Monday, August 14, 2006

Using Plain English Letters and Pleadings

I am always surprised to read the arcane language used by attorneys in everything from demand letter to pleadings to client letters.

Is it time to revisit your forms? A few items stricken forever from letters and pleadings in my office:

Client updates: I typically start a letter to the client with a simple sentence: "I hope this letter finds you and your family doing well." From a lawyer perspective, I cannot tell you how many times a client will call and mention how nice that simple sentence was.

What I do not use: I cringe when I see a letter to a client that closes with "If you have any questions, please do not hesitate to contact the undersigned at your earliest convenience." Are trial lawyers paid by the word? Ours close with, "Please call me if you have any questions."

Witnesses at depositions, hearings or trials: I picked up a way to start the questioning from a great trial lawyer, Lefferts Mabie. He died several years ago. His simple question to a witness was: "Please tell us who you are and where you live." Not the typical, "Please state your name for the record." One judge before whom I appear frequently now uses it as well.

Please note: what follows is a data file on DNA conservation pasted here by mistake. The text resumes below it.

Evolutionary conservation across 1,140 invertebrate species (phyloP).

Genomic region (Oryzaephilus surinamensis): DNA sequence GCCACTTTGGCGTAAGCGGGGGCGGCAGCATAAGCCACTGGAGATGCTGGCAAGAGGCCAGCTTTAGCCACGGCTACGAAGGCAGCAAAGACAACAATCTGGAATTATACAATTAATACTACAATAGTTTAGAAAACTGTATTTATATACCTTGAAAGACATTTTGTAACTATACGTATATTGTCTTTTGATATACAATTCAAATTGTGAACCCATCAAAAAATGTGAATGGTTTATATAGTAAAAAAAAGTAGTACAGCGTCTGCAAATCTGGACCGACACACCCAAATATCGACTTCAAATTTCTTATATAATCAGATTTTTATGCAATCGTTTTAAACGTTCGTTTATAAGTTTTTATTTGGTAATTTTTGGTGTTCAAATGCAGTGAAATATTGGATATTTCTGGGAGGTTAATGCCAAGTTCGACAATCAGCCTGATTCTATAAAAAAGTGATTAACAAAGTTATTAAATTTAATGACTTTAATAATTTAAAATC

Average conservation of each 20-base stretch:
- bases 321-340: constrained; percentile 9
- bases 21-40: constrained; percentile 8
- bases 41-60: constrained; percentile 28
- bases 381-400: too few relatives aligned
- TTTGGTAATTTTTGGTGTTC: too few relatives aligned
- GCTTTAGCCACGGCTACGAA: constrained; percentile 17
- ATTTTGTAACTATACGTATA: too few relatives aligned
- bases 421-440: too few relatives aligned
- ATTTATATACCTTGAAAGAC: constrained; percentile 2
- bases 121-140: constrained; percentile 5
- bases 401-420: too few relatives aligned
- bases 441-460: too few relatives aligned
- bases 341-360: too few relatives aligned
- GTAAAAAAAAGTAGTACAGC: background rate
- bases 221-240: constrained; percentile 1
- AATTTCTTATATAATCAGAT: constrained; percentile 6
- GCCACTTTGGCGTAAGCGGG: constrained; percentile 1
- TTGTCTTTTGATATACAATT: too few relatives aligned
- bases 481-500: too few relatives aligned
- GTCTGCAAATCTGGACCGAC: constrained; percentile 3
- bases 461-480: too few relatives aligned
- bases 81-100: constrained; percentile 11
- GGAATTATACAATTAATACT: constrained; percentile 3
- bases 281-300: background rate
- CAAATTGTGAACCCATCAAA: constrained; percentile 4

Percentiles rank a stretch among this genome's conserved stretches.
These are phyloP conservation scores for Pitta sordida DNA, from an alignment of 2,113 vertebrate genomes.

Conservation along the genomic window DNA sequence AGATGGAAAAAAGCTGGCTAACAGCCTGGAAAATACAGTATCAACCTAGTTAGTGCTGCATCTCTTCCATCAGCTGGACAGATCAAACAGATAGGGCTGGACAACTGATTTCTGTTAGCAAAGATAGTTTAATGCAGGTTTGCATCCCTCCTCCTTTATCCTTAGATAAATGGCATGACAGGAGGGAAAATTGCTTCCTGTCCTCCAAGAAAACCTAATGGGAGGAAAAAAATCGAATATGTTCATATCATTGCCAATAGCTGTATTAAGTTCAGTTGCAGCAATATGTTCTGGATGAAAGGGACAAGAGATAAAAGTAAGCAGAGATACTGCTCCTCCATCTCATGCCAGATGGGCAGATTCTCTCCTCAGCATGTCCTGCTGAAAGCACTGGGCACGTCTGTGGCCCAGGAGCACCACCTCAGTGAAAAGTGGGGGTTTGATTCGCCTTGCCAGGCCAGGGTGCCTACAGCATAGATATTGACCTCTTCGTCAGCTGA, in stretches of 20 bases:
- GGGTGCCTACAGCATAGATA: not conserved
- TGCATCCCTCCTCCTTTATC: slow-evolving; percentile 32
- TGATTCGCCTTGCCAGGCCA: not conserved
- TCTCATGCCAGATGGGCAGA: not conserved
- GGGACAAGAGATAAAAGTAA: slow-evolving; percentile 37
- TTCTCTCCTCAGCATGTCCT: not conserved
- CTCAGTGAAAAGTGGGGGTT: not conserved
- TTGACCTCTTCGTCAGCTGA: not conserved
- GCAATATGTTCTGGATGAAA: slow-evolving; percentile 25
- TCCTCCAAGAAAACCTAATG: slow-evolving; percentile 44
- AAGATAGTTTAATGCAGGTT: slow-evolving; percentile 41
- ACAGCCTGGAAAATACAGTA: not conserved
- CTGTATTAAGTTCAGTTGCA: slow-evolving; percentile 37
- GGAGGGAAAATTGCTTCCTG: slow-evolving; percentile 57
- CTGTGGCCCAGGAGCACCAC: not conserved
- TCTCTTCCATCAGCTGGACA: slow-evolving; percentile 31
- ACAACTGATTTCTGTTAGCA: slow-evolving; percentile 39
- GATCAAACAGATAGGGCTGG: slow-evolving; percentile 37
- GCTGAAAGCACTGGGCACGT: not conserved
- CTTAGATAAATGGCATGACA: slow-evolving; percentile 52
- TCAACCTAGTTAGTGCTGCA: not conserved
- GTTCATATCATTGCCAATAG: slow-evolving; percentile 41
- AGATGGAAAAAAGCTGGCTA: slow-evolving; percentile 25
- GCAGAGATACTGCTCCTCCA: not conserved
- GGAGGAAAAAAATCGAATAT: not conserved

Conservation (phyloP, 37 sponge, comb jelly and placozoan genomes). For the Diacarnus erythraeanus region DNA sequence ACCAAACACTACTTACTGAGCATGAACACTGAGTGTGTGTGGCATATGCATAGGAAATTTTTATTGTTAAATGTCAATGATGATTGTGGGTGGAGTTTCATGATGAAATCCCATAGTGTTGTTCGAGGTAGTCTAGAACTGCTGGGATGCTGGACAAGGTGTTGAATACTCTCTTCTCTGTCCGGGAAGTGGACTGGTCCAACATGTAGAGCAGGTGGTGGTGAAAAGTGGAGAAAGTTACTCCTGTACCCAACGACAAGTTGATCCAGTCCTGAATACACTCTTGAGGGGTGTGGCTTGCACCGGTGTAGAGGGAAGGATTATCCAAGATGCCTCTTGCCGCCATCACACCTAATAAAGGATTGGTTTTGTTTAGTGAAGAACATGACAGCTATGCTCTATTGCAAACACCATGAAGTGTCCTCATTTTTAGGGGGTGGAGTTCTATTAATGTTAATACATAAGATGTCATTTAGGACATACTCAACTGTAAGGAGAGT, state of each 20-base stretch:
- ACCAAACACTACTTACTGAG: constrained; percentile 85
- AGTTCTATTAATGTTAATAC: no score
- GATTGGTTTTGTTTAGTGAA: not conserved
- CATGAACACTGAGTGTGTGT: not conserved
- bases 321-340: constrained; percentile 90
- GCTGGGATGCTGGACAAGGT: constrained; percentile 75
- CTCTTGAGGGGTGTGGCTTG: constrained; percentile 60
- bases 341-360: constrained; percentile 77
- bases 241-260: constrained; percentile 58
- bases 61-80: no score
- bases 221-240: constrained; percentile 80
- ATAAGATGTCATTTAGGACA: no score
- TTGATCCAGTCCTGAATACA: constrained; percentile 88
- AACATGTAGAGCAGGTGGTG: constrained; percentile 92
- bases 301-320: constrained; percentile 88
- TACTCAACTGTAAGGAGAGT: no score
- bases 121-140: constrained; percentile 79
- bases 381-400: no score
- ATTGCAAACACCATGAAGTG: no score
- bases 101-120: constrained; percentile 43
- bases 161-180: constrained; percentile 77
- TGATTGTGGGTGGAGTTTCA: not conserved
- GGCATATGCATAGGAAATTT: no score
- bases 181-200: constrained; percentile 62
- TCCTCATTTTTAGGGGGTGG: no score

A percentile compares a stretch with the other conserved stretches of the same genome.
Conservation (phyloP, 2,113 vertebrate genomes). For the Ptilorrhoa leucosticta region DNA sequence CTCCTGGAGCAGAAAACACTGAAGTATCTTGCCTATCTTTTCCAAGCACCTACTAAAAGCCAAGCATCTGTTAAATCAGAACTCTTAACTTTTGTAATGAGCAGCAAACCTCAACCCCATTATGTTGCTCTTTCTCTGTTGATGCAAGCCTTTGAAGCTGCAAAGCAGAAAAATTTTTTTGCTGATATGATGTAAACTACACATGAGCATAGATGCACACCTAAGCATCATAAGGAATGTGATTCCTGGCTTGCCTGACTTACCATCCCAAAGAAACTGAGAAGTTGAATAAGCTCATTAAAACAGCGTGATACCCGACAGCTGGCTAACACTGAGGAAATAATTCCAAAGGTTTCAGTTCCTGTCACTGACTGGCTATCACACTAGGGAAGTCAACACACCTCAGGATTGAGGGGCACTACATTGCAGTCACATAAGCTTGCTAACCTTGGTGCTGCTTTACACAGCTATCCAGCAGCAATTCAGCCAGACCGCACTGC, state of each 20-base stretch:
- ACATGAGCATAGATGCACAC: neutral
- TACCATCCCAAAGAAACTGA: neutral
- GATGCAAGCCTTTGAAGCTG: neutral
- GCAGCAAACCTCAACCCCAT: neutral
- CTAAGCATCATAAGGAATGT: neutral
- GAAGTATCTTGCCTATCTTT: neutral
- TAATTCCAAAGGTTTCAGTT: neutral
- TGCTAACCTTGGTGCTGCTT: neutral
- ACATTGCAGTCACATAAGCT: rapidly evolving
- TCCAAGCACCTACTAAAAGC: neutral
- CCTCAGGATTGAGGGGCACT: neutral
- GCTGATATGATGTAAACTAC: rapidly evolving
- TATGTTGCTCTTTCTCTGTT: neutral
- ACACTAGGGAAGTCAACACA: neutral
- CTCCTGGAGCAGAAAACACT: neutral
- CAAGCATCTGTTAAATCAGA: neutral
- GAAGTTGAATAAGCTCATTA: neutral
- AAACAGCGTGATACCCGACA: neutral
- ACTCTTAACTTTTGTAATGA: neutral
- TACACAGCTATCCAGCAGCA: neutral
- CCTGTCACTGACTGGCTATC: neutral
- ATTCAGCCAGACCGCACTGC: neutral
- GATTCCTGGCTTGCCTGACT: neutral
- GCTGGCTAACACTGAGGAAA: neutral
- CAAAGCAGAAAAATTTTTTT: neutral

Pleadings: In Georgia I was mortified to read this when I first relocated: "COMES NOW the Plaintiff, hereinafter referred to as "XXX" and for his Complaint to this Court brings this action against "XXX" and prays ... ." It's a little bit shorter now: "Plaintiff "XXX" sues Defendant "XXX" and alleges.. ." I have yet to see a Motion to Dismiss when I use that language.

Lawyers need to "get off the high horse" as my grandfather used to say and speak plain english. Are your forms or letters too formal?